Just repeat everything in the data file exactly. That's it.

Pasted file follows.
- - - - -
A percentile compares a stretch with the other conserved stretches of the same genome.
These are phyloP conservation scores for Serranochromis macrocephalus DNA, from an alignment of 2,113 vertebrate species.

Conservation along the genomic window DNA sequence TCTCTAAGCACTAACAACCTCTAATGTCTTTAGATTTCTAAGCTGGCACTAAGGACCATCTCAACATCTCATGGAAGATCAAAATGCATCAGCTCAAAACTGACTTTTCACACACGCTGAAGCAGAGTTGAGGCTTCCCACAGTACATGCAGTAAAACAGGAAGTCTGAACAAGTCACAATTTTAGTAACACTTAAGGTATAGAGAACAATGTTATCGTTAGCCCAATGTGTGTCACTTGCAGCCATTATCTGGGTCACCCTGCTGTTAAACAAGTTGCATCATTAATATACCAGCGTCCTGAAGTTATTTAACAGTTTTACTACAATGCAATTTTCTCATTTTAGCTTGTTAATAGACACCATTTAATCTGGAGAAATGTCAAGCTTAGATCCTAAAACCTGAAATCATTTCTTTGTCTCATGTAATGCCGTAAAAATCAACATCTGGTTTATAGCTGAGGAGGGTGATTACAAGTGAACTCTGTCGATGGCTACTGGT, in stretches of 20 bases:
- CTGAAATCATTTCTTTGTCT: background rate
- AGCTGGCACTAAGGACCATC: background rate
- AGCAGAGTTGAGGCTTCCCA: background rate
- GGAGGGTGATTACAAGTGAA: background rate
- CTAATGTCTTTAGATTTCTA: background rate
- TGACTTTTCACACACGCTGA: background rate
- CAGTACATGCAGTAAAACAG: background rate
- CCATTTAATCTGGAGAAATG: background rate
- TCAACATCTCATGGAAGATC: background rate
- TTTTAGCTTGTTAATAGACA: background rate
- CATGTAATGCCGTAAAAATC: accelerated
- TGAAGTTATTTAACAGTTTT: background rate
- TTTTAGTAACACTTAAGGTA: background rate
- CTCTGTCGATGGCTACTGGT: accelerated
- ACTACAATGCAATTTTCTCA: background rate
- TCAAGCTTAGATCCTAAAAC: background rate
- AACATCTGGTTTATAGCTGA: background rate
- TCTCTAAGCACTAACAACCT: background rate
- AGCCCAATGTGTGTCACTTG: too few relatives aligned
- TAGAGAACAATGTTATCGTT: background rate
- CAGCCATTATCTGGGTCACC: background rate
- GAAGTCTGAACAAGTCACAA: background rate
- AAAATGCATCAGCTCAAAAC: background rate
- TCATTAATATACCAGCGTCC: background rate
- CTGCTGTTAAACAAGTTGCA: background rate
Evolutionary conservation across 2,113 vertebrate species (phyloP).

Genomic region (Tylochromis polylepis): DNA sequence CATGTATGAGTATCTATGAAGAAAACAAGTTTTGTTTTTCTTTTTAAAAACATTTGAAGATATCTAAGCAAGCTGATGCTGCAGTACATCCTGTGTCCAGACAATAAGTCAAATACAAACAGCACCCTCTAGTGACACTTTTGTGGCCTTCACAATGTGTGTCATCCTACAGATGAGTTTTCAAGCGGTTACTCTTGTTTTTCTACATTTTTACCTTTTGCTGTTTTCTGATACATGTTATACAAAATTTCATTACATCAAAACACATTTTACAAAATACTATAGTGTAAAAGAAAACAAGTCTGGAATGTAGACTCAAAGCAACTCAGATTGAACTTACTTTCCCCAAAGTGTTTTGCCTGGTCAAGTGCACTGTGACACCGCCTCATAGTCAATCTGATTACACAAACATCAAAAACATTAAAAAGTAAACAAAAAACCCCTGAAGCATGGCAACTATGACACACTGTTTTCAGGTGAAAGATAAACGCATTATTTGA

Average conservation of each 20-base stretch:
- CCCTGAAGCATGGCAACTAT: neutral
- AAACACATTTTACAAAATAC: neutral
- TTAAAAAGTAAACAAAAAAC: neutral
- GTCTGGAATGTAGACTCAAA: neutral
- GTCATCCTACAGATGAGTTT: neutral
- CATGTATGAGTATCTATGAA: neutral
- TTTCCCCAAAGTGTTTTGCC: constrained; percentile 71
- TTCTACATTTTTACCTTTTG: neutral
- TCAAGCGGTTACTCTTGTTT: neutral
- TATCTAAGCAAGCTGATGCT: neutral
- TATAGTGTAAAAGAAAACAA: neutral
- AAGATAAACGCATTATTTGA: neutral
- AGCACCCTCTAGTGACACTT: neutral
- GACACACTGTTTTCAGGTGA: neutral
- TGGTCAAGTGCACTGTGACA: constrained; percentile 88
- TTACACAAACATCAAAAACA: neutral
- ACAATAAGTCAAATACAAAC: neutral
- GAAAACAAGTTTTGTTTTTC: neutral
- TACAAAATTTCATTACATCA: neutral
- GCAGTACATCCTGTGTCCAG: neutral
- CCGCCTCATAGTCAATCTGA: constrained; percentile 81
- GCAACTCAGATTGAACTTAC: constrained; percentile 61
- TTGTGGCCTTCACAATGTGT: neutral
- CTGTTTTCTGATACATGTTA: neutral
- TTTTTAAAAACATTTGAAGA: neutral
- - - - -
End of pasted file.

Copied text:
A percentile compares a stretch with the other conserved stretches of the same genome.
These are phyloP conservation scores for Serranochromis macrocephalus DNA, from an alignment of 2,113 vertebrate species.

Conservation along the genomic window DNA sequence TCTCTAAGCACTAACAACCTCTAATGTCTTTAGATTTCTAAGCTGGCACTAAGGACCATCTCAACATCTCATGGAAGATCAAAATGCATCAGCTCAAAACTGACTTTTCACACACGCTGAAGCAGAGTTGAGGCTTCCCACAGTACATGCAGTAAAACAGGAAGTCTGAACAAGTCACAATTTTAGTAACACTTAAGGTATAGAGAACAATGTTATCGTTAGCCCAATGTGTGTCACTTGCAGCCATTATCTGGGTCACCCTGCTGTTAAACAAGTTGCATCATTAATATACCAGCGTCCTGAAGTTATTTAACAGTTTTACTACAATGCAATTTTCTCATTTTAGCTTGTTAATAGACACCATTTAATCTGGAGAAATGTCAAGCTTAGATCCTAAAACCTGAAATCATTTCTTTGTCTCATGTAATGCCGTAAAAATCAACATCTGGTTTATAGCTGAGGAGGGTGATTACAAGTGAACTCTGTCGATGGCTACTGGT, in stretches of 20 bases:
- CTGAAATCATTTCTTTGTCT: background rate
- AGCTGGCACTAAGGACCATC: background rate
- AGCAGAGTTGAGGCTTCCCA: background rate
- GGAGGGTGATTACAAGTGAA: background rate
- CTAATGTCTTTAGATTTCTA: background rate
- TGACTTTTCACACACGCTGA: background rate
- CAGTACATGCAGTAAAACAG: background rate
- CCATTTAATCTGGAGAAATG: background rate
- TCAACATCTCATGGAAGATC: background rate
- TTTTAGCTTGTTAATAGACA: background rate
- CATGTAATGCCGTAAAAATC: accelerated
- TGAAGTTATTTAACAGTTTT: background rate
- TTTTAGTAACACTTAAGGTA: background rate
- CTCTGTCGATGGCTACTGGT: accelerated
- ACTACAATGCAATTTTCTCA: background rate
- TCAAGCTTAGATCCTAAAAC: background rate
- AACATCTGGTTTATAGCTGA: background rate
- TCTCTAAGCACTAACAACCT: background rate
- AGCCCAATGTGTGTCACTTG: too few relatives aligned
- TAGAGAACAATGTTATCGTT: background rate
- CAGCCATTATCTGGGTCACC: background rate
- GAAGTCTGAACAAGTCACAA: background rate
- AAAATGCATCAGCTCAAAAC: background rate
- TCATTAATATACCAGCGTCC: background rate
- CTGCTGTTAAACAAGTTGCA: background rate
Evolutionary conservation across 2,113 vertebrate species (phyloP).

Genomic region (Tylochromis polylepis): DNA sequence CATGTATGAGTATCTATGAAGAAAACAAGTTTTGTTTTTCTTTTTAAAAACATTTGAAGATATCTAAGCAAGCTGATGCTGCAGTACATCCTGTGTCCAGACAATAAGTCAAATACAAACAGCACCCTCTAGTGACACTTTTGTGGCCTTCACAATGTGTGTCATCCTACAGATGAGTTTTCAAGCGGTTACTCTTGTTTTTCTACATTTTTACCTTTTGCTGTTTTCTGATACATGTTATACAAAATTTCATTACATCAAAACACATTTTACAAAATACTATAGTGTAAAAGAAAACAAGTCTGGAATGTAGACTCAAAGCAACTCAGATTGAACTTACTTTCCCCAAAGTGTTTTGCCTGGTCAAGTGCACTGTGACACCGCCTCATAGTCAATCTGATTACACAAACATCAAAAACATTAAAAAGTAAACAAAAAACCCCTGAAGCATGGCAACTATGACACACTGTTTTCAGGTGAAAGATAAACGCATTATTTGA

Average conservation of each 20-base stretch:
- CCCTGAAGCATGGCAACTAT: neutral
- AAACACATTTTACAAAATAC: neutral
- TTAAAAAGTAAACAAAAAAC: neutral
- GTCTGGAATGTAGACTCAAA: neutral
- GTCATCCTACAGATGAGTTT: neutral
- CATGTATGAGTATCTATGAA: neutral
- TTTCCCCAAAGTGTTTTGCC: constrained; percentile 71
- TTCTACATTTTTACCTTTTG: neutral
- TCAAGCGGTTACTCTTGTTT: neutral
- TATCTAAGCAAGCTGATGCT: neutral
- TATAGTGTAAAAGAAAACAA: neutral
- AAGATAAACGCATTATTTGA: neutral
- AGCACCCTCTAGTGACACTT: neutral
- GACACACTGTTTTCAGGTGA: neutral
- TGGTCAAGTGCACTGTGACA: constrained; percentile 88
- TTACACAAACATCAAAAACA: neutral
- ACAATAAGTCAAATACAAAC: neutral
- GAAAACAAGTTTTGTTTTTC: neutral
- TACAAAATTTCATTACATCA: neutral
- GCAGTACATCCTGTGTCCAG: neutral
- CCGCCTCATAGTCAATCTGA: constrained; percentile 81
- GCAACTCAGATTGAACTTAC: constrained; percentile 61
- TTGTGGCCTTCACAATGTGT: neutral
- CTGTTTTCTGATACATGTTA: neutral
- TTTTTAAAAACATTTGAAGA: neutral